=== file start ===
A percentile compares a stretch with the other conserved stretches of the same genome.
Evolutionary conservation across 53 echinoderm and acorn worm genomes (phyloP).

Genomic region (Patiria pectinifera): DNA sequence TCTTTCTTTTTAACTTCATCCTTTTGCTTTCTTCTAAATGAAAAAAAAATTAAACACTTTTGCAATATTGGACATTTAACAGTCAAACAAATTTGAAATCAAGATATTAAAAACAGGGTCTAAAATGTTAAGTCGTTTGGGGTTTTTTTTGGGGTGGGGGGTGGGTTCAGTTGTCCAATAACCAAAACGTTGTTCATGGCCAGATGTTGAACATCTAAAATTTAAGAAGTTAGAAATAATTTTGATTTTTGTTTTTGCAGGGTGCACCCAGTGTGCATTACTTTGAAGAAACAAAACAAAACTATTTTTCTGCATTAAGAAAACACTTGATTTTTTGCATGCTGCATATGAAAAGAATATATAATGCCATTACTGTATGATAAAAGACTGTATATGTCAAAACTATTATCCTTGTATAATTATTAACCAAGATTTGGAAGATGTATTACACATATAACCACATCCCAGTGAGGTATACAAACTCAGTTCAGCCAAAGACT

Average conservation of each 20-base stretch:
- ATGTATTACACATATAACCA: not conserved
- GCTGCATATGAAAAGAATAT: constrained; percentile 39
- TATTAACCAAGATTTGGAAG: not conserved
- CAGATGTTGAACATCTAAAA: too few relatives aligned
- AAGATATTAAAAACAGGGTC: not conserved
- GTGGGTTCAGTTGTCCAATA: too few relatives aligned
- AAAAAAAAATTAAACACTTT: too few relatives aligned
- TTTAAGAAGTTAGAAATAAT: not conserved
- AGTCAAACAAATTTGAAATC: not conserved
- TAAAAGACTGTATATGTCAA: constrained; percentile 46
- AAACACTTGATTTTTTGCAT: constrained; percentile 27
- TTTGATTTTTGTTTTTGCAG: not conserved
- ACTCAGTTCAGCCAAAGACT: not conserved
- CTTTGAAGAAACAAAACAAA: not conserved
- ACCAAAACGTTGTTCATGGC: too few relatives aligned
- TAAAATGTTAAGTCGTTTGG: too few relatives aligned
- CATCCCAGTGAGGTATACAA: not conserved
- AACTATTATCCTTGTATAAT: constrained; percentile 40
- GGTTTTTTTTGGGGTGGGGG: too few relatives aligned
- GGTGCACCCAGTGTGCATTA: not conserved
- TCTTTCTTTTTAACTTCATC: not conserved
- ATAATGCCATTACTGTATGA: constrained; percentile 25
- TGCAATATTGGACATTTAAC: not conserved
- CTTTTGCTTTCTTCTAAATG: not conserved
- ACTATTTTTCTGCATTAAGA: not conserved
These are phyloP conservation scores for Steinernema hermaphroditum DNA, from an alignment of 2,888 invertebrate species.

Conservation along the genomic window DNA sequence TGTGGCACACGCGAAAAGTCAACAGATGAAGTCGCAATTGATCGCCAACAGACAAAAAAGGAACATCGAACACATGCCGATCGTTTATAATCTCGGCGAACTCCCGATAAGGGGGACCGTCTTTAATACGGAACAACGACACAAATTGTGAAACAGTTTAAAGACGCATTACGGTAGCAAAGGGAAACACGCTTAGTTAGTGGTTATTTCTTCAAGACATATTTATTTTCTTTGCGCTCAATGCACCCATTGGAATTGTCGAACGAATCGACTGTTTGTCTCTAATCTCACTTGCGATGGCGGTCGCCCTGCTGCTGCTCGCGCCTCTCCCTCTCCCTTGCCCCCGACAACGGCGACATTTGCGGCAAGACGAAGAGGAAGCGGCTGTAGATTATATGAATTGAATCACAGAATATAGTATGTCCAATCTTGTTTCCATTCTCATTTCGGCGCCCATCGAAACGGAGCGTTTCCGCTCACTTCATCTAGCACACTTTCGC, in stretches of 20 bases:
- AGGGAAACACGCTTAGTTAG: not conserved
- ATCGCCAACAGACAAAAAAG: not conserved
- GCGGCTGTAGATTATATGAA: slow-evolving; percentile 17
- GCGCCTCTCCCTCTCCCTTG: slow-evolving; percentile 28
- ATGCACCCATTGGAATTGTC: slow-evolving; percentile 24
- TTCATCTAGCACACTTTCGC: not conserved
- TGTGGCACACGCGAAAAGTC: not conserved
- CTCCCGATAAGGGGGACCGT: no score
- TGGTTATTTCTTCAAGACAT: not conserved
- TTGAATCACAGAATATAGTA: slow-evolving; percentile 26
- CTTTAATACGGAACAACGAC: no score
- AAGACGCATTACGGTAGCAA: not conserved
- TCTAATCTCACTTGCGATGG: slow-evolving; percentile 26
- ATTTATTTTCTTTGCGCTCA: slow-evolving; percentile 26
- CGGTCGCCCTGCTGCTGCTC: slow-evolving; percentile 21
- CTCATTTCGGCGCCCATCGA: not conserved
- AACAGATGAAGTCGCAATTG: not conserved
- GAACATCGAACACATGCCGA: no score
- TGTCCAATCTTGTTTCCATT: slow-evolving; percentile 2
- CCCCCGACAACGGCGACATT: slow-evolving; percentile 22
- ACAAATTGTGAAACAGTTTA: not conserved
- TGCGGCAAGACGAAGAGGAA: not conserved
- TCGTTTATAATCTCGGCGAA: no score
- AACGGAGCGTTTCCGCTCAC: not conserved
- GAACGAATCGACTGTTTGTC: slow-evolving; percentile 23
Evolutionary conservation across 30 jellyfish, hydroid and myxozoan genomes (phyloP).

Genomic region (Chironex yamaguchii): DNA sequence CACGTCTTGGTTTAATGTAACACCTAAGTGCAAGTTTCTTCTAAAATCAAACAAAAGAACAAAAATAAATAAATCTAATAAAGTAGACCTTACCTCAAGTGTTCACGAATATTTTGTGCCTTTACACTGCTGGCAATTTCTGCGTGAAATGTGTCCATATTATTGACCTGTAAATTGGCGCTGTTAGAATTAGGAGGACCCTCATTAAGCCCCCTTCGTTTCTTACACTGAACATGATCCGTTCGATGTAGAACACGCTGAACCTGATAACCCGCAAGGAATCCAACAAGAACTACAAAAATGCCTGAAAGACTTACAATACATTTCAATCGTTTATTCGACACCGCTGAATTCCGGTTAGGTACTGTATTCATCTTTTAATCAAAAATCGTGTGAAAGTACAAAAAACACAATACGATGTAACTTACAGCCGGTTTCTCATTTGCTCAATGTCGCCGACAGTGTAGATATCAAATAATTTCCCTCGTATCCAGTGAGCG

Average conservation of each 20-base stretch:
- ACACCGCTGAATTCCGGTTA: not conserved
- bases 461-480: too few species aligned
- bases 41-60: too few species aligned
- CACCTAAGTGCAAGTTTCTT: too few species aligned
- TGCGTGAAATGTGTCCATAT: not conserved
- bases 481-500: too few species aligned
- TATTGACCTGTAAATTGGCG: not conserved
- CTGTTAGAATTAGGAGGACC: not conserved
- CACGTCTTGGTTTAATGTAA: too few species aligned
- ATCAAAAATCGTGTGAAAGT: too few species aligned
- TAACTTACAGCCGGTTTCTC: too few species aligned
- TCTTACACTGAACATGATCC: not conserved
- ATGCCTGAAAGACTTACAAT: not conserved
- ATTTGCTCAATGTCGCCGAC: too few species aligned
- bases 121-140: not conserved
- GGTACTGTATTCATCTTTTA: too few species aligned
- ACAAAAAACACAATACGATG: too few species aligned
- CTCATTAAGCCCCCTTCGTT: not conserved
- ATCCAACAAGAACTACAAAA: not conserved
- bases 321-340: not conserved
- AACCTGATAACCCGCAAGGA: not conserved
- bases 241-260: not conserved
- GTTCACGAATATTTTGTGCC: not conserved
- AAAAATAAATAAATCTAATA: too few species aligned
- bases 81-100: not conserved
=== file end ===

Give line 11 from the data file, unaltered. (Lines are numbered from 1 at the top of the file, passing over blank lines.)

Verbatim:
- AAAAAAAAATTAAACACTTT: too few relatives aligned